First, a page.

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Thursday, October 17, 2019  Spokane, Washington  Est. May 19, 1883
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Tueni Lupeamanu’s switch from offense to defense works out for Vandals

It’s hard to believe D-lineman Tueni Lupeamanu was a prep QB. (ZAK PAULL / Photo by Zak Paull)
It’s hard to believe D-lineman Tueni Lupeamanu was a prep QB. (ZAK PAULL / Photo by Zak Paull)

MOSCOW – The first day of preseason workouts, Tueni Lupeamanu tried to explain why it feels different around the University of Idaho football program.

The leader of the Vandals’ defensive line talked about the “Expect To Win” mantra that Paul Petrino preaches and that’s emblazoned on T-shirts seen around the program. He spoke of the shift in the team’s mindset compared to his first years in Moscow.

Then he turned to himself.

“When I first stepped on campus, it was kind of iffy,” Lupeamanu said. “First of all, I had never played defensive line before, so that was my biggest fear.”

If you want to understand the comfort level Lupeamanu feels entering his senior season at Idaho, it helps to understand his story: how he went from a freewheeling quarterback in suburban Salt Lake City who was recruited by BYU to becoming a force on the defensive line.

“He was a quarterback in high school,” UI defensive coordinator Mike Breske said. “It’s crazy.”

Lupeamanu didn’t just moonlight at quarterback at Herriman (Utah) High School; it was his main gig, and he excelled at it. He went from a 190-pound sophomore to a 6-foot-1, 245-pound senior whose recruiting highlight video on YouTube evokes memories of Marques Tuiasosopo at Washington.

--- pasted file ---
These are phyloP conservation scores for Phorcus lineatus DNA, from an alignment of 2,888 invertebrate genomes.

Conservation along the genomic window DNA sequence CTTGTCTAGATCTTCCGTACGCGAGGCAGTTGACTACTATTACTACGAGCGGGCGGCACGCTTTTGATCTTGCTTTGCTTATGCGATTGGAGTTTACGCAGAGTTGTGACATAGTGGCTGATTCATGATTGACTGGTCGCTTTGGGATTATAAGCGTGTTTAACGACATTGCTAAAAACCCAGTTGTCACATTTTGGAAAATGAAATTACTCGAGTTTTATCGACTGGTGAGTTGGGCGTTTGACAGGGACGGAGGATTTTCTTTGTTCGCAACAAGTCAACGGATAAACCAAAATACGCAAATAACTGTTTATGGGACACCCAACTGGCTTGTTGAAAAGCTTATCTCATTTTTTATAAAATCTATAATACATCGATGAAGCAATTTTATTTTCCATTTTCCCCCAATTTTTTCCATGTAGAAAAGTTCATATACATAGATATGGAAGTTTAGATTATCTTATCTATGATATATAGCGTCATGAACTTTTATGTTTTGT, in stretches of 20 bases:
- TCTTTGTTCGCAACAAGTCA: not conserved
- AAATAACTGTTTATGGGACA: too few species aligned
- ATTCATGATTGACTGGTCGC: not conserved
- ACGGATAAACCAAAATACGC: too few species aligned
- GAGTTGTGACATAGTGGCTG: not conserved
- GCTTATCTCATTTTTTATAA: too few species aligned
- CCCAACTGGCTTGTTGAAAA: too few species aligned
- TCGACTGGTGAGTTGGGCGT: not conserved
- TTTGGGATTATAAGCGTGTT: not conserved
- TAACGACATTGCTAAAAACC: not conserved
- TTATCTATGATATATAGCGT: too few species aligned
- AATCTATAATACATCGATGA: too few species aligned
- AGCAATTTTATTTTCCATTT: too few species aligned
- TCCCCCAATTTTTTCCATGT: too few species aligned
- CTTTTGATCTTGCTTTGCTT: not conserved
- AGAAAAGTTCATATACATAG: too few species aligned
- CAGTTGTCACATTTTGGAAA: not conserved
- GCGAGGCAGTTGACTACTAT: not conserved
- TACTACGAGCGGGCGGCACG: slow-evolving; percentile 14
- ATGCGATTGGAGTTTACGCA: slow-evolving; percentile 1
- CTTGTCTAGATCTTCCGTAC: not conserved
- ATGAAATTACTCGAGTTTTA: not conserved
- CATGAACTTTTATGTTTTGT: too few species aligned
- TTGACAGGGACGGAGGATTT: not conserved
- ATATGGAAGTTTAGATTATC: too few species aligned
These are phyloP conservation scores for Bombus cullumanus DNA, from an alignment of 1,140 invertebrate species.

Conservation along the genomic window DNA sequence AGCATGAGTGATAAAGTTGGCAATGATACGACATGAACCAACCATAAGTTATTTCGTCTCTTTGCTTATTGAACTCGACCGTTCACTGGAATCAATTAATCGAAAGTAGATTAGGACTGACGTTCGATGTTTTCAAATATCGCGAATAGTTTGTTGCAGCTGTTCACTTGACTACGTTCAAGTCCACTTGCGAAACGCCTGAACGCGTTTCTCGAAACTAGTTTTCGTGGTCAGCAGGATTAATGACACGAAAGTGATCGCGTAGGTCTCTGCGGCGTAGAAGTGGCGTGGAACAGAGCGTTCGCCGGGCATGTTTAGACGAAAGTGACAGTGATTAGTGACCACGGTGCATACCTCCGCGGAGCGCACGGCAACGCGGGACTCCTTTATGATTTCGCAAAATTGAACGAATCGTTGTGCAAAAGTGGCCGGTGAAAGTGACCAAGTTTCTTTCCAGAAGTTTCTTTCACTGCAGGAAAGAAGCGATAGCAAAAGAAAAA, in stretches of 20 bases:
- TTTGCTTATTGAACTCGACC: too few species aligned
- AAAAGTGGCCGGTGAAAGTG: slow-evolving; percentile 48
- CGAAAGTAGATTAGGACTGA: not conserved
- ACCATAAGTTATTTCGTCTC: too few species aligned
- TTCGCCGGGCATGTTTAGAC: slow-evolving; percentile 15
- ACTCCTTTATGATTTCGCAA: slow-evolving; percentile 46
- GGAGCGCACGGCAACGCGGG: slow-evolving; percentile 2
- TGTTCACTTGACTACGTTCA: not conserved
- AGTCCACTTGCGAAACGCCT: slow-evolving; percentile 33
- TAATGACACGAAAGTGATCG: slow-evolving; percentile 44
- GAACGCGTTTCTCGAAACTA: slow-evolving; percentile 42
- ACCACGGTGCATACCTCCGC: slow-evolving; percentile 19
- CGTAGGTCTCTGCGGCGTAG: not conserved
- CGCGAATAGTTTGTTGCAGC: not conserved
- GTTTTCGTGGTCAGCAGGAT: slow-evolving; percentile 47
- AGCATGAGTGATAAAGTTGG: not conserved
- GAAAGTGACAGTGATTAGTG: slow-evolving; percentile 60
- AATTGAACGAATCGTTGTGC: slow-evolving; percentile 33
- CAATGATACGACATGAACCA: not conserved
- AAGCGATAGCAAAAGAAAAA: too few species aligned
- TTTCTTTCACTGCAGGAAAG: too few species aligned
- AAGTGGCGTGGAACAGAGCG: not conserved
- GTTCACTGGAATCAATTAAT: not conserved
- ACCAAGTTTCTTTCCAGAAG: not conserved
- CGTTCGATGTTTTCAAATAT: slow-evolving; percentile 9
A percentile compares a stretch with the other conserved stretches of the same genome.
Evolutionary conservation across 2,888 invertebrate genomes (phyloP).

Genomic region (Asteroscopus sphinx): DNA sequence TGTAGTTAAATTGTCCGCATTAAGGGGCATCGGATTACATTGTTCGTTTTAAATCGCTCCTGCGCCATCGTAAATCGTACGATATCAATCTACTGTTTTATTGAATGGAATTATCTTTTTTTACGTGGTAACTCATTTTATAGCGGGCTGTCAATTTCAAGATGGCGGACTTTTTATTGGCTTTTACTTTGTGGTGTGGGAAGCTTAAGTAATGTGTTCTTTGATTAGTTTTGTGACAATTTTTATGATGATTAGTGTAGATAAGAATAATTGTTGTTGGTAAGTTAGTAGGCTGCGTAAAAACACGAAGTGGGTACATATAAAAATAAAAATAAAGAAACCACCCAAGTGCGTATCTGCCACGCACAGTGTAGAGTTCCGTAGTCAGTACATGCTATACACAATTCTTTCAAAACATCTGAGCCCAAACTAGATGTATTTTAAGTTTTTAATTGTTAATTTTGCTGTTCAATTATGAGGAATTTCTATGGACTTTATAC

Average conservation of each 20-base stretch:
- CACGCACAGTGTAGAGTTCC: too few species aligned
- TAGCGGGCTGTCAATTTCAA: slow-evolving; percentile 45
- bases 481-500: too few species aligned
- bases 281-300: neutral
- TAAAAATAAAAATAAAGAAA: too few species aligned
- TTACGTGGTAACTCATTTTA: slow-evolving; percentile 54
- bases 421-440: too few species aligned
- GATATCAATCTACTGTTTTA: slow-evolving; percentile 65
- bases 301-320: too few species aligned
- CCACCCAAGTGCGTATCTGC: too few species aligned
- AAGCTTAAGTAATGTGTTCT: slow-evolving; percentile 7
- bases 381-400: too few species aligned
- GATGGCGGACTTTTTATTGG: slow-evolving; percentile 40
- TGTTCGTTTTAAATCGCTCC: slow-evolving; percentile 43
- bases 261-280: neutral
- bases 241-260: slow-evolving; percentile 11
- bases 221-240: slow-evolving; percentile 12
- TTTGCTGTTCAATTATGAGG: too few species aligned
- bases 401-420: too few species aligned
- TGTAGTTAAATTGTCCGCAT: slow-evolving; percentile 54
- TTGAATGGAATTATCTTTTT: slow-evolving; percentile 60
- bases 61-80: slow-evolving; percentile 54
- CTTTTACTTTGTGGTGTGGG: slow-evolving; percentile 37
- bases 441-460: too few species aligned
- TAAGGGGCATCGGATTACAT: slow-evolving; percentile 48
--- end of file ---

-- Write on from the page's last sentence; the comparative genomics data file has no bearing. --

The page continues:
Even though he kept bulking up in high school, Lupeamanu stayed at QB while also playing linebacker and punter. BYU, Stanford, Utah and Utah State showed early interest, mainly pursuing him as an athlete – a general tag for a player who doesn’t fit one position – or outside linebacker.

He told schools he wanted to play defense in college, and he knew he was likely to get bigger because of his Polynesian heritage. Still, it took his recruiting visit to Idaho for the light to turn on.

“When I came on my visit here, I was like 250 (pounds),” Lupeamanu said. “And then coach said I’m going to try playing defensive line … As soon as I went home, I was like, ‘All right. I’ve got to come back bigger.’ ”

Even while learning a new position and being undersized at around 255 pounds, Lupeamanu played in 11 games as a true freshman in 2013, Petrino’s first year as Idaho coach.

He’s since grown into a disruptive, athletic defensive tackle who checks in at 280 to 285 pounds “on a good day,” he said with a laugh. (He’s listed at 305 pounds on the Idaho roster).

“It’s definitely harder trying to get used to playing at a bigger (weight),” Lupeamanu said. “But I feel like it helps me out that I played quarterback because of the athleticism or something, you know. I’m just used to moving around more.”

“He’s gotten bigger, but he’s got great athleticism and it’s carried over with his size,” Breske said. “But he’s got fast-twitch and great hands.”

Last season, when the Vandals went 4-8, Lupeamanu collected 40 tackles, three quarterback hurries and a sack. He missed two games late in the year with a torn MCL, but he enters this year as the anchor of the D-line, Petrino said.

Lupeamanu is also one of 38 players on the watch list for the Polynesian College Football Player of the Year, an honor that he said shocked him. Both of his parents are from Samoa, and he follows other former Polynesian standouts at UI – most notably Mike Iupati, who was drafted in the first round by the 49ers and now plays for the Cardinals.

“It’s just a watch list,” he said. “I’ve got to ball out and represent my culture correct.”

He would have been happy doing that as a quarterback or linebacker – or even fullback, a position Petrino mentioned the day Lupeamanu signed. But he’s perfectly content as a defensive lineman.

“It turned out great for me,” Lupeamanu said. “I’m glad where I’m at.”

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